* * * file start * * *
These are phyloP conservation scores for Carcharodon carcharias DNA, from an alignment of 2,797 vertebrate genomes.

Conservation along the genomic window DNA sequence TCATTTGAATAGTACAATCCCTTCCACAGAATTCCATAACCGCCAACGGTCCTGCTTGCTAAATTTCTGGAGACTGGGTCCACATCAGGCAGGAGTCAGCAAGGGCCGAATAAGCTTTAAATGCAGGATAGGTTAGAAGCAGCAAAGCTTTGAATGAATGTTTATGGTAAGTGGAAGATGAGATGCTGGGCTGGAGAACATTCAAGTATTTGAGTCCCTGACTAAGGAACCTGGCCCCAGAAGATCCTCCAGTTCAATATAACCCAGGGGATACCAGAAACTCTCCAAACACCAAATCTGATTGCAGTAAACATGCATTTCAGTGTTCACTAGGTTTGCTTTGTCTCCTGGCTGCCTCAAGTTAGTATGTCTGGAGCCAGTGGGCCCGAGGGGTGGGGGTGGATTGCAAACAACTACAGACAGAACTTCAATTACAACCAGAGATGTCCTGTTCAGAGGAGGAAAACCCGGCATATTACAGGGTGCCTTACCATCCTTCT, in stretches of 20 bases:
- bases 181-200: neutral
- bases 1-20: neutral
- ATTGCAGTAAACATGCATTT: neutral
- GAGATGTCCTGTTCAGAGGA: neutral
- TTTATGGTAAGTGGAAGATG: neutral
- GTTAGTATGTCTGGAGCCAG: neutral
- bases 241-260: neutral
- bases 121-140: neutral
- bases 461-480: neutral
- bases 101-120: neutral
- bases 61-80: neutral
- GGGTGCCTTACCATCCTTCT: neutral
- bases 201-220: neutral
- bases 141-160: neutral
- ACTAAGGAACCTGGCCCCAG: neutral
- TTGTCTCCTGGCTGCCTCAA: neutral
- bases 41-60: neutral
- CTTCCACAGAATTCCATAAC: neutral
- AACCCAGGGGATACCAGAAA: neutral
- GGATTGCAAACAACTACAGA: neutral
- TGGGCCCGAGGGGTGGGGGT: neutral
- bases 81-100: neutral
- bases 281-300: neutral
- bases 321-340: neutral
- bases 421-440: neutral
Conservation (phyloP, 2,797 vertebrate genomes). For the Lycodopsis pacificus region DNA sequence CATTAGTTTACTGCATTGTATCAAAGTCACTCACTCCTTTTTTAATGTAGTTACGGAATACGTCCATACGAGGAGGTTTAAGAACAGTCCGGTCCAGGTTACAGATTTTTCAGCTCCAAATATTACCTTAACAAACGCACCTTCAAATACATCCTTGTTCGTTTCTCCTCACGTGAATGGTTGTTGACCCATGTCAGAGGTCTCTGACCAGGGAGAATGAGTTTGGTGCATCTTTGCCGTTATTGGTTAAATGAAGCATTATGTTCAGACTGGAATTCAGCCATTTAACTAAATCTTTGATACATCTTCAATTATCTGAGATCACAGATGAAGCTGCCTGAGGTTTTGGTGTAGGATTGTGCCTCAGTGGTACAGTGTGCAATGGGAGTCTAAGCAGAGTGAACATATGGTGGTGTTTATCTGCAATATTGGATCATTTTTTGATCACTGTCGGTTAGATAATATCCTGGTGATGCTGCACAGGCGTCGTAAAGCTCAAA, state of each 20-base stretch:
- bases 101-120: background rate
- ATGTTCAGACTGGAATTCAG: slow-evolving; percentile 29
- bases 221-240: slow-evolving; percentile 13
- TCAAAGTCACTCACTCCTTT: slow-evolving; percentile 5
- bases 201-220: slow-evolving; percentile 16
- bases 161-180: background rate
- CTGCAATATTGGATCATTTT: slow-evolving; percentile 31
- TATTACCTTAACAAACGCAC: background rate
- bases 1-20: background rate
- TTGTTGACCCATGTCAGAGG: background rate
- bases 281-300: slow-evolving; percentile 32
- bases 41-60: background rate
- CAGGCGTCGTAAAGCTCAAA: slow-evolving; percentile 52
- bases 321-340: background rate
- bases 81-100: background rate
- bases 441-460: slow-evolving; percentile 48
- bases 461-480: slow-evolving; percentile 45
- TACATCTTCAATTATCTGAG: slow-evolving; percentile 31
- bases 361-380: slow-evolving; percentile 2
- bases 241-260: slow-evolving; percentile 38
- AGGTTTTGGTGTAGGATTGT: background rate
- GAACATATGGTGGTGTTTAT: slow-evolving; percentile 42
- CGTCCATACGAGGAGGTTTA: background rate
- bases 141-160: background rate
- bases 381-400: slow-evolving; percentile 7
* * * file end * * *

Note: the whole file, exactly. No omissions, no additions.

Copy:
These are phyloP conservation scores for Carcharodon carcharias DNA, from an alignment of 2,797 vertebrate genomes.

Conservation along the genomic window DNA sequence TCATTTGAATAGTACAATCCCTTCCACAGAATTCCATAACCGCCAACGGTCCTGCTTGCTAAATTTCTGGAGACTGGGTCCACATCAGGCAGGAGTCAGCAAGGGCCGAATAAGCTTTAAATGCAGGATAGGTTAGAAGCAGCAAAGCTTTGAATGAATGTTTATGGTAAGTGGAAGATGAGATGCTGGGCTGGAGAACATTCAAGTATTTGAGTCCCTGACTAAGGAACCTGGCCCCAGAAGATCCTCCAGTTCAATATAACCCAGGGGATACCAGAAACTCTCCAAACACCAAATCTGATTGCAGTAAACATGCATTTCAGTGTTCACTAGGTTTGCTTTGTCTCCTGGCTGCCTCAAGTTAGTATGTCTGGAGCCAGTGGGCCCGAGGGGTGGGGGTGGATTGCAAACAACTACAGACAGAACTTCAATTACAACCAGAGATGTCCTGTTCAGAGGAGGAAAACCCGGCATATTACAGGGTGCCTTACCATCCTTCT, in stretches of 20 bases:
- bases 181-200: neutral
- bases 1-20: neutral
- ATTGCAGTAAACATGCATTT: neutral
- GAGATGTCCTGTTCAGAGGA: neutral
- TTTATGGTAAGTGGAAGATG: neutral
- GTTAGTATGTCTGGAGCCAG: neutral
- bases 241-260: neutral
- bases 121-140: neutral
- bases 461-480: neutral
- bases 101-120: neutral
- bases 61-80: neutral
- GGGTGCCTTACCATCCTTCT: neutral
- bases 201-220: neutral
- bases 141-160: neutral
- ACTAAGGAACCTGGCCCCAG: neutral
- TTGTCTCCTGGCTGCCTCAA: neutral
- bases 41-60: neutral
- CTTCCACAGAATTCCATAAC: neutral
- AACCCAGGGGATACCAGAAA: neutral
- GGATTGCAAACAACTACAGA: neutral
- TGGGCCCGAGGGGTGGGGGT: neutral
- bases 81-100: neutral
- bases 281-300: neutral
- bases 321-340: neutral
- bases 421-440: neutral
Conservation (phyloP, 2,797 vertebrate genomes). For the Lycodopsis pacificus region DNA sequence CATTAGTTTACTGCATTGTATCAAAGTCACTCACTCCTTTTTTAATGTAGTTACGGAATACGTCCATACGAGGAGGTTTAAGAACAGTCCGGTCCAGGTTACAGATTTTTCAGCTCCAAATATTACCTTAACAAACGCACCTTCAAATACATCCTTGTTCGTTTCTCCTCACGTGAATGGTTGTTGACCCATGTCAGAGGTCTCTGACCAGGGAGAATGAGTTTGGTGCATCTTTGCCGTTATTGGTTAAATGAAGCATTATGTTCAGACTGGAATTCAGCCATTTAACTAAATCTTTGATACATCTTCAATTATCTGAGATCACAGATGAAGCTGCCTGAGGTTTTGGTGTAGGATTGTGCCTCAGTGGTACAGTGTGCAATGGGAGTCTAAGCAGAGTGAACATATGGTGGTGTTTATCTGCAATATTGGATCATTTTTTGATCACTGTCGGTTAGATAATATCCTGGTGATGCTGCACAGGCGTCGTAAAGCTCAAA, state of each 20-base stretch:
- bases 101-120: background rate
- ATGTTCAGACTGGAATTCAG: slow-evolving; percentile 29
- bases 221-240: slow-evolving; percentile 13
- TCAAAGTCACTCACTCCTTT: slow-evolving; percentile 5
- bases 201-220: slow-evolving; percentile 16
- bases 161-180: background rate
- CTGCAATATTGGATCATTTT: slow-evolving; percentile 31
- TATTACCTTAACAAACGCAC: background rate
- bases 1-20: background rate
- TTGTTGACCCATGTCAGAGG: background rate
- bases 281-300: slow-evolving; percentile 32
- bases 41-60: background rate
- CAGGCGTCGTAAAGCTCAAA: slow-evolving; percentile 52
- bases 321-340: background rate
- bases 81-100: background rate
- bases 441-460: slow-evolving; percentile 48
- bases 461-480: slow-evolving; percentile 45
- TACATCTTCAATTATCTGAG: slow-evolving; percentile 31
- bases 361-380: slow-evolving; percentile 2
- bases 241-260: slow-evolving; percentile 38
- AGGTTTTGGTGTAGGATTGT: background rate
- GAACATATGGTGGTGTTTAT: slow-evolving; percentile 42
- CGTCCATACGAGGAGGTTTA: background rate
- bases 141-160: background rate
- bases 381-400: slow-evolving; percentile 7